Hypothesis 2 is more favorable. Her actions can be explained as a desperate attempt to get away from her abuser. She’s wiling to risk her career because the alternative is horrifying. If she wins the case, she’s safe. If she loses, she’s really no worse off.

      Barring special knowledge that none of us have, the situation seems to favor her accusation being correct. We can consider some further circumstantial points, like the power differential between a young star and an established producer, or the history of abuse in the entertainment industry. None of these points favor hypothesis 1.

      I put it to you that you’ve only really evaluated the evidence for your preferred hypothesis, not for the competing one. That, as we good skeptics know, is a recipe for confirmation bias.

      1. You are arguing with a brick wall.

        Boomer is an uberskeptic who only shows up here to question the questions when those questions interfere with his worldview.

        Funny that in Boomer’s case his worldview only seems to get upset when someone suggests that misogyny, sexual assault, or rape actually happens.

        Internet dudebro indeed.

          1. Oh well worth the explanation, I wasn’t trying to suggest that it wasn’t. Sorry if it came out that way.

            I was just pointing out that Boomer is know for this.

      2. Yep, the simple fact is, when you accuse someone of rape, you’re the one on trial, with a presumption of guilt.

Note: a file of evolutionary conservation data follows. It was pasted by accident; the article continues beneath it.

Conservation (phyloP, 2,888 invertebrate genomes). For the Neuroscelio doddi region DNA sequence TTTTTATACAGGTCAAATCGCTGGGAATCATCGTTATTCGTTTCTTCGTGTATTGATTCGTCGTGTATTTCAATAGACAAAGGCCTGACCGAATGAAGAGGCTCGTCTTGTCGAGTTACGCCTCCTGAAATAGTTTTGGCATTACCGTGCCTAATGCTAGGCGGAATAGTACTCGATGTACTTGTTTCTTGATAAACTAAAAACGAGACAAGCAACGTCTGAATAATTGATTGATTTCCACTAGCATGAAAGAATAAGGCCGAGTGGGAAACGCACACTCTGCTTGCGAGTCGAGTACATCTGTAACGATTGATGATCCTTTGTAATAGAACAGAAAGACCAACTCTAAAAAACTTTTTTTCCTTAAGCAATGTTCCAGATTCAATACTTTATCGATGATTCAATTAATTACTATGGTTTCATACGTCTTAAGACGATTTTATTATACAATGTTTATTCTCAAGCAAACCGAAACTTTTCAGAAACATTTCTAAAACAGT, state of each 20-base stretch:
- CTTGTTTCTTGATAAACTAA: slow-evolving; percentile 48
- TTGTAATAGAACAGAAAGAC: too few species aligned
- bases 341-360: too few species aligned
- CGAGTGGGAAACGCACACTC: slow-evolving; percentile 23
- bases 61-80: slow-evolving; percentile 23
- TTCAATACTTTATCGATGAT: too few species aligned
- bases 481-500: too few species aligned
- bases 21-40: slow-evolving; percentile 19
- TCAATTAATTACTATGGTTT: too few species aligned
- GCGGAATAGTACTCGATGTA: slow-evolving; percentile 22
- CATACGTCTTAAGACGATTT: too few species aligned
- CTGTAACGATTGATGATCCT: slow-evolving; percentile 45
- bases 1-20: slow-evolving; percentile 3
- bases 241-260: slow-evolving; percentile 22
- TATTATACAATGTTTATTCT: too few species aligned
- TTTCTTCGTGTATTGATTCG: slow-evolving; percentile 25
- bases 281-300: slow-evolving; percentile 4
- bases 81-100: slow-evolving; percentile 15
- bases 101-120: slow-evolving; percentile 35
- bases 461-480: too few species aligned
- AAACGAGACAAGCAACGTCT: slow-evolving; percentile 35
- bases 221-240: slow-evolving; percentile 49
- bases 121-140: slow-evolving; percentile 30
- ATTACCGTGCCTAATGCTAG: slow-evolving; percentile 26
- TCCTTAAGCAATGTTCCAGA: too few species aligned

(Personally the inherent power imbalance of a sexual relationship between a boss and an employee always raises huge red flags for me, though.)

      3. >I put it to you that you’ve only really evaluated the evidence for your preferred hypothesis, not for the competing one. That, as we good skeptics know, is a recipe for confirmation bias.

        You’re wrong. I haven’t evaluated anything because I don’t know anything other than what lawyers for both sides have made public. No one besides Kesha and Luke Gottwald will ever know for sure what happened, and anyone claiming otherwise has an agenda.

        1. @Boomer
          No one has claimed to know with absolute certainty, nor do we need to. We can evaluate the available evidence and reach a tentative conclusion. That’s hardly a controversial point and I have to wonder how a supposed skeptic could be unaware of it.

          There is in fact evidence available to us and, as I’ve outlined, it points quite clearly in a particular direction. If you disagree, then explain why. Otherwise, when you explicitly refuse to evaluate the evidence at all, don’t expect anyone to take your opinions seriously.

  4. I’m not sure I understand, if she changes producers within Sony, does she still have to work with this guy?

    1. He is one of their top earning producers. Her fear is that they won’t promote her properly if she switches producers, and regardless, she is afraid that the accusation alone has damaged her career with the label.

      1. Sony is a corporation, and for good or bad, you can always count on a corporation to do what’s profitable.

  5. Just a heads-up: the court only rejected her request for a preliminary injunction. The case is going to move forward. It’s not that she can’t be released from her contract (she may very well be eventually) or that the judge is ordering her to immediately honor it. The trial will determine whether the contract is still valid. There’s no question of her working with Dr. Luke again; either the court will void or alter the contract, or she’ll break it and pay the penalties.

    Also, her contract is with Dr. Luke’s company, Kemosabe, and RCA, both of which are, in turn, contracted with and owned by Sony.